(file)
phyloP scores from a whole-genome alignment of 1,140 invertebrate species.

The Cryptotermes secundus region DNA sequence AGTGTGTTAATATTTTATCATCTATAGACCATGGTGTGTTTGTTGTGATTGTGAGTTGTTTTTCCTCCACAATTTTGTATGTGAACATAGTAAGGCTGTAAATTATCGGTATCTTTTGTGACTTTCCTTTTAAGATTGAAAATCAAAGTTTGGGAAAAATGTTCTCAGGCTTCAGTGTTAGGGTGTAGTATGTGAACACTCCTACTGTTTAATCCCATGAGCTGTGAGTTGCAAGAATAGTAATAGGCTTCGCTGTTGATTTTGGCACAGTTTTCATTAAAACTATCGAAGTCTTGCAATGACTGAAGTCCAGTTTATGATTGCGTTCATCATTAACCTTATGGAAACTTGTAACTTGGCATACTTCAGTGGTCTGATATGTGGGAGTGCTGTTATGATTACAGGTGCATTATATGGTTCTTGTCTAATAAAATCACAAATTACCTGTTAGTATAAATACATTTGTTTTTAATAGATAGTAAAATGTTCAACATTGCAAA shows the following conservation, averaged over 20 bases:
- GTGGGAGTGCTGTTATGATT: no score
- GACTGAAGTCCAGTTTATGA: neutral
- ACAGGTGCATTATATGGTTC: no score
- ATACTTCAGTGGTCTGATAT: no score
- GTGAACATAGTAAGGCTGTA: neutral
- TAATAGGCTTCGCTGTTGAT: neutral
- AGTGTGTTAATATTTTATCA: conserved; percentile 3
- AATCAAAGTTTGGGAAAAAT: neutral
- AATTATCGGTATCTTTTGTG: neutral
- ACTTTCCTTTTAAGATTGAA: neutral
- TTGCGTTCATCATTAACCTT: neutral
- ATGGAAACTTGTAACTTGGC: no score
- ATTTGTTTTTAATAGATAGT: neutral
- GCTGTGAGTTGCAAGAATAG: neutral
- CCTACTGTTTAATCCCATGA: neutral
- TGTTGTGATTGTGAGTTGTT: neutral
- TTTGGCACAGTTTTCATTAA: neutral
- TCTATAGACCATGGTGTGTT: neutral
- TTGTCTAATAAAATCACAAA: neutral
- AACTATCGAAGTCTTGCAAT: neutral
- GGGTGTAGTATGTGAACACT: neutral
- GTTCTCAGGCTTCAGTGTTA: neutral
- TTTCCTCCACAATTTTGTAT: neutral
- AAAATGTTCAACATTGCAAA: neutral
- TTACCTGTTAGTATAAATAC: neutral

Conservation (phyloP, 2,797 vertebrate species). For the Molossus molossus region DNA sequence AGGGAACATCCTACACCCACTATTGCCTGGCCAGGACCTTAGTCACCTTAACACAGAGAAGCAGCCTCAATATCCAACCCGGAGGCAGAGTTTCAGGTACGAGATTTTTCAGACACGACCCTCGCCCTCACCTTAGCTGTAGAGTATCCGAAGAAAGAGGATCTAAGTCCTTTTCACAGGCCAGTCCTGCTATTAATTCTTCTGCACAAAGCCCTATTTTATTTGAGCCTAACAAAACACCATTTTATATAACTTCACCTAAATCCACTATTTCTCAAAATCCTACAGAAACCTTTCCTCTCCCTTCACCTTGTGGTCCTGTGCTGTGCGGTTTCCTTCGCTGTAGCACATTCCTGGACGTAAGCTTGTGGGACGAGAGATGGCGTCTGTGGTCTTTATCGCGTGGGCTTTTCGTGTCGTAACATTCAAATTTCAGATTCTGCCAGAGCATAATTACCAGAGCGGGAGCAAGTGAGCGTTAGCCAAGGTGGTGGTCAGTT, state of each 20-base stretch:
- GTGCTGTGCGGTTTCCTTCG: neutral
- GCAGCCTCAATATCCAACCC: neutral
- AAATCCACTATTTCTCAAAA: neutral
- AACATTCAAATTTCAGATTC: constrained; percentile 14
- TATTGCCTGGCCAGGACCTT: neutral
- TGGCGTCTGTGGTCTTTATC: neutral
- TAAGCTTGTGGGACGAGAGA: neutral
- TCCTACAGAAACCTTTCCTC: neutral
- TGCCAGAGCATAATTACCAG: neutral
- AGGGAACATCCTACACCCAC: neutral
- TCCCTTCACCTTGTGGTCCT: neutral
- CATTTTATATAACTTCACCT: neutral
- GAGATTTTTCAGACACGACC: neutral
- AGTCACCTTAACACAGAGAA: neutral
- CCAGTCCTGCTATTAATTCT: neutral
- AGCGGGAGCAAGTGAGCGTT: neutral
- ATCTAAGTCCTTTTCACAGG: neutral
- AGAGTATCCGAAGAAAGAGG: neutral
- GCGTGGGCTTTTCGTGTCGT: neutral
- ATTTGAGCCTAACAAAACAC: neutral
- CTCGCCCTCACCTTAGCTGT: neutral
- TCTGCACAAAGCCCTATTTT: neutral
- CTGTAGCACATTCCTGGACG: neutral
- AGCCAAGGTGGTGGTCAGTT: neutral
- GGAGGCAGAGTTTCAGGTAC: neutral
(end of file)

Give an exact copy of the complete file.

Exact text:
phyloP scores from a whole-genome alignment of 1,140 invertebrate species.

The Cryptotermes secundus region DNA sequence AGTGTGTTAATATTTTATCATCTATAGACCATGGTGTGTTTGTTGTGATTGTGAGTTGTTTTTCCTCCACAATTTTGTATGTGAACATAGTAAGGCTGTAAATTATCGGTATCTTTTGTGACTTTCCTTTTAAGATTGAAAATCAAAGTTTGGGAAAAATGTTCTCAGGCTTCAGTGTTAGGGTGTAGTATGTGAACACTCCTACTGTTTAATCCCATGAGCTGTGAGTTGCAAGAATAGTAATAGGCTTCGCTGTTGATTTTGGCACAGTTTTCATTAAAACTATCGAAGTCTTGCAATGACTGAAGTCCAGTTTATGATTGCGTTCATCATTAACCTTATGGAAACTTGTAACTTGGCATACTTCAGTGGTCTGATATGTGGGAGTGCTGTTATGATTACAGGTGCATTATATGGTTCTTGTCTAATAAAATCACAAATTACCTGTTAGTATAAATACATTTGTTTTTAATAGATAGTAAAATGTTCAACATTGCAAA shows the following conservation, averaged over 20 bases:
- GTGGGAGTGCTGTTATGATT: no score
- GACTGAAGTCCAGTTTATGA: neutral
- ACAGGTGCATTATATGGTTC: no score
- ATACTTCAGTGGTCTGATAT: no score
- GTGAACATAGTAAGGCTGTA: neutral
- TAATAGGCTTCGCTGTTGAT: neutral
- AGTGTGTTAATATTTTATCA: conserved; percentile 3
- AATCAAAGTTTGGGAAAAAT: neutral
- AATTATCGGTATCTTTTGTG: neutral
- ACTTTCCTTTTAAGATTGAA: neutral
- TTGCGTTCATCATTAACCTT: neutral
- ATGGAAACTTGTAACTTGGC: no score
- ATTTGTTTTTAATAGATAGT: neutral
- GCTGTGAGTTGCAAGAATAG: neutral
- CCTACTGTTTAATCCCATGA: neutral
- TGTTGTGATTGTGAGTTGTT: neutral
- TTTGGCACAGTTTTCATTAA: neutral
- TCTATAGACCATGGTGTGTT: neutral
- TTGTCTAATAAAATCACAAA: neutral
- AACTATCGAAGTCTTGCAAT: neutral
- GGGTGTAGTATGTGAACACT: neutral
- GTTCTCAGGCTTCAGTGTTA: neutral
- TTTCCTCCACAATTTTGTAT: neutral
- AAAATGTTCAACATTGCAAA: neutral
- TTACCTGTTAGTATAAATAC: neutral

Conservation (phyloP, 2,797 vertebrate species). For the Molossus molossus region DNA sequence AGGGAACATCCTACACCCACTATTGCCTGGCCAGGACCTTAGTCACCTTAACACAGAGAAGCAGCCTCAATATCCAACCCGGAGGCAGAGTTTCAGGTACGAGATTTTTCAGACACGACCCTCGCCCTCACCTTAGCTGTAGAGTATCCGAAGAAAGAGGATCTAAGTCCTTTTCACAGGCCAGTCCTGCTATTAATTCTTCTGCACAAAGCCCTATTTTATTTGAGCCTAACAAAACACCATTTTATATAACTTCACCTAAATCCACTATTTCTCAAAATCCTACAGAAACCTTTCCTCTCCCTTCACCTTGTGGTCCTGTGCTGTGCGGTTTCCTTCGCTGTAGCACATTCCTGGACGTAAGCTTGTGGGACGAGAGATGGCGTCTGTGGTCTTTATCGCGTGGGCTTTTCGTGTCGTAACATTCAAATTTCAGATTCTGCCAGAGCATAATTACCAGAGCGGGAGCAAGTGAGCGTTAGCCAAGGTGGTGGTCAGTT, state of each 20-base stretch:
- GTGCTGTGCGGTTTCCTTCG: neutral
- GCAGCCTCAATATCCAACCC: neutral
- AAATCCACTATTTCTCAAAA: neutral
- AACATTCAAATTTCAGATTC: constrained; percentile 14
- TATTGCCTGGCCAGGACCTT: neutral
- TGGCGTCTGTGGTCTTTATC: neutral
- TAAGCTTGTGGGACGAGAGA: neutral
- TCCTACAGAAACCTTTCCTC: neutral
- TGCCAGAGCATAATTACCAG: neutral
- AGGGAACATCCTACACCCAC: neutral
- TCCCTTCACCTTGTGGTCCT: neutral
- CATTTTATATAACTTCACCT: neutral
- GAGATTTTTCAGACACGACC: neutral
- AGTCACCTTAACACAGAGAA: neutral
- CCAGTCCTGCTATTAATTCT: neutral
- AGCGGGAGCAAGTGAGCGTT: neutral
- ATCTAAGTCCTTTTCACAGG: neutral
- AGAGTATCCGAAGAAAGAGG: neutral
- GCGTGGGCTTTTCGTGTCGT: neutral
- ATTTGAGCCTAACAAAACAC: neutral
- CTCGCCCTCACCTTAGCTGT: neutral
- TCTGCACAAAGCCCTATTTT: neutral
- CTGTAGCACATTCCTGGACG: neutral
- AGCCAAGGTGGTGGTCAGTT: neutral
- GGAGGCAGAGTTTCAGGTAC: neutral